Colorado ranked among states with fewest delinquent mortgage loans

As of February 2010, Coloradans are delinquent on 6.7 percent of their mortgage loans. According to a report released today by Lender Processing Services, a leading provider of mortgage performance data and analytics, the total number of delinquent loans nationally was 21.3 percent higher than the same period last year. Although the data showed a small 1.45 percent seasonal decline in delinquencies from January 2010 to February 2010 month-end, the national delinquency rate still stood at 10.2 percent. The report is based on data as of February 2010 month-end.

In Colorado, 7.6 percent of mortgage loans were delinquent and 1.8 percent of loans were in foreclosure, for a total of 8.5 percent of loans that are non-current.

These rates place Colorado behind only seven other states in having the lowest rate for the total number of non-current loans. Vermont, Montana, Nebraska, Wyoming, Alaska, South Dakota and North Dakota had lower rates of non-current loans. The lowest rate was found in North Dakota where only 4.7 percent of loans were non-current and 0.8 percent of loans were in foreclosure.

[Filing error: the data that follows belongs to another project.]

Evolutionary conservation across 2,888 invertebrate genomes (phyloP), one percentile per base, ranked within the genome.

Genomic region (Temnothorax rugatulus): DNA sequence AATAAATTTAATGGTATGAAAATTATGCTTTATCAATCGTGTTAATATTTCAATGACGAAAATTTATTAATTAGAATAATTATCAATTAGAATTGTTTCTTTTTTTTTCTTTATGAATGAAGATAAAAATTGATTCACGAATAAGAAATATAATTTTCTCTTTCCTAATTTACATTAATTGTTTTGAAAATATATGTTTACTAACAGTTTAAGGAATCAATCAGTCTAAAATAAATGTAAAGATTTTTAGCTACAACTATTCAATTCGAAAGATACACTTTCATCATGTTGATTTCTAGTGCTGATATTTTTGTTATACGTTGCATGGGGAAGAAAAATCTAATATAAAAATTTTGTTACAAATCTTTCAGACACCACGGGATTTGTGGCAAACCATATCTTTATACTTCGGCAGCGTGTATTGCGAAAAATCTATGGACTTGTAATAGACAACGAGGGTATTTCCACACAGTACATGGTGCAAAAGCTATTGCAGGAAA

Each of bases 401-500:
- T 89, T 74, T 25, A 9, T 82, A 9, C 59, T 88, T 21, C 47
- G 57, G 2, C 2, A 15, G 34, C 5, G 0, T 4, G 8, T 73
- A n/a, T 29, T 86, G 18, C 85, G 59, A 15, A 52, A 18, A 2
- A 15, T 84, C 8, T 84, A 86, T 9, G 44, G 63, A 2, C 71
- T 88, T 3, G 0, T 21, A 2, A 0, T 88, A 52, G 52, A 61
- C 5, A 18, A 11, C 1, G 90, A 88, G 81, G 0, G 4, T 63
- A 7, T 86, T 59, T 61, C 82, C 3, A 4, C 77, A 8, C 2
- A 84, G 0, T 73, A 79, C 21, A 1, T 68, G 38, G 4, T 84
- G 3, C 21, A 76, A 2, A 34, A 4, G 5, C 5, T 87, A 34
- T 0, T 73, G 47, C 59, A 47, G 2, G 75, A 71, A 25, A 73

The highest rates of non-current loans were found in Florida, Nevada, and Arizona where non-current loan rates were 23.8 percent, 23.3 percent and 16.3 percent, respectively.

Nationally, foreclosure inventories reached record highs. February's foreclosure rate of 3.31 percent represented a 51.1 percent year-over-year increase. The percentage of new problem loans also remains at a five-year high. The total number of non-current first-lien mortgages and REO properties is now more than 7.9 million loans. Furthermore, the percentage of new problem loans is also at its highest level in five years. More than 1.1 million loans that were current at the beginning of January 2010 were already at least 30 days delinquent or in foreclosure by February 2010 month-end.